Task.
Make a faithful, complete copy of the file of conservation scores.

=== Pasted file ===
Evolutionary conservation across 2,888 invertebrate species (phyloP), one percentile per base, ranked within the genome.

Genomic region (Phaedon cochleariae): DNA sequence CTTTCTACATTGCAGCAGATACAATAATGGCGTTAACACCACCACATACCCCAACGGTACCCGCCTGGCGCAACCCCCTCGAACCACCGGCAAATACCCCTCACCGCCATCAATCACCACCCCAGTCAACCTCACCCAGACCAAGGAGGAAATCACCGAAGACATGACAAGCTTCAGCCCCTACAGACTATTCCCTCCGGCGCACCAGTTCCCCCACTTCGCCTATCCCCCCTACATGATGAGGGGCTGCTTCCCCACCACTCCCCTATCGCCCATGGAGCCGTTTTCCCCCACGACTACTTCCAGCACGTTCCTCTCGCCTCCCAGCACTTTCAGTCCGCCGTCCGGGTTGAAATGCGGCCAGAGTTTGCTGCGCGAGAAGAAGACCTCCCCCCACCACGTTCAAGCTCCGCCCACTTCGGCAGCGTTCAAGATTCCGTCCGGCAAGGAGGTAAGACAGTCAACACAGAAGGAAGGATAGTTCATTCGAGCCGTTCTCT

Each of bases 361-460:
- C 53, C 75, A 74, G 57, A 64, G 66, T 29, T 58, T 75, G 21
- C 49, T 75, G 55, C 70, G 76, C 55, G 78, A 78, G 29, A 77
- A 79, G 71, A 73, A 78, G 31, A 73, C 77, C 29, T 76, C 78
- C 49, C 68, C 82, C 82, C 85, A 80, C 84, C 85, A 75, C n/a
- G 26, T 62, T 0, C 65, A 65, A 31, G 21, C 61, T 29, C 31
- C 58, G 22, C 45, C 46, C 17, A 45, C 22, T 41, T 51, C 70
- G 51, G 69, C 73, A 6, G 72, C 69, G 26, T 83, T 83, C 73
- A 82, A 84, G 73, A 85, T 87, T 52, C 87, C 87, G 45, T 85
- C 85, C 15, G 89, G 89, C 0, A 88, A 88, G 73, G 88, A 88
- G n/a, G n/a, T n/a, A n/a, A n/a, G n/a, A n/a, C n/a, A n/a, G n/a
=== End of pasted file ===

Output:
Evolutionary conservation across 2,888 invertebrate species (phyloP), one percentile per base, ranked within the genome.

Genomic region (Phaedon cochleariae): DNA sequence CTTTCTACATTGCAGCAGATACAATAATGGCGTTAACACCACCACATACCCCAACGGTACCCGCCTGGCGCAACCCCCTCGAACCACCGGCAAATACCCCTCACCGCCATCAATCACCACCCCAGTCAACCTCACCCAGACCAAGGAGGAAATCACCGAAGACATGACAAGCTTCAGCCCCTACAGACTATTCCCTCCGGCGCACCAGTTCCCCCACTTCGCCTATCCCCCCTACATGATGAGGGGCTGCTTCCCCACCACTCCCCTATCGCCCATGGAGCCGTTTTCCCCCACGACTACTTCCAGCACGTTCCTCTCGCCTCCCAGCACTTTCAGTCCGCCGTCCGGGTTGAAATGCGGCCAGAGTTTGCTGCGCGAGAAGAAGACCTCCCCCCACCACGTTCAAGCTCCGCCCACTTCGGCAGCGTTCAAGATTCCGTCCGGCAAGGAGGTAAGACAGTCAACACAGAAGGAAGGATAGTTCATTCGAGCCGTTCTCT

Each of bases 361-460:
- C 53, C 75, A 74, G 57, A 64, G 66, T 29, T 58, T 75, G 21
- C 49, T 75, G 55, C 70, G 76, C 55, G 78, A 78, G 29, A 77
- A 79, G 71, A 73, A 78, G 31, A 73, C 77, C 29, T 76, C 78
- C 49, C 68, C 82, C 82, C 85, A 80, C 84, C 85, A 75, C n/a
- G 26, T 62, T 0, C 65, A 65, A 31, G 21, C 61, T 29, C 31
- C 58, G 22, C 45, C 46, C 17, A 45, C 22, T 41, T 51, C 70
- G 51, G 69, C 73, A 6, G 72, C 69, G 26, T 83, T 83, C 73
- A 82, A 84, G 73, A 85, T 87, T 52, C 87, C 87, G 45, T 85
- C 85, C 15, G 89, G 89, C 0, A 88, A 88, G 73, G 88, A 88
- G n/a, G n/a, T n/a, A n/a, A n/a, G n/a, A n/a, C n/a, A n/a, G n/a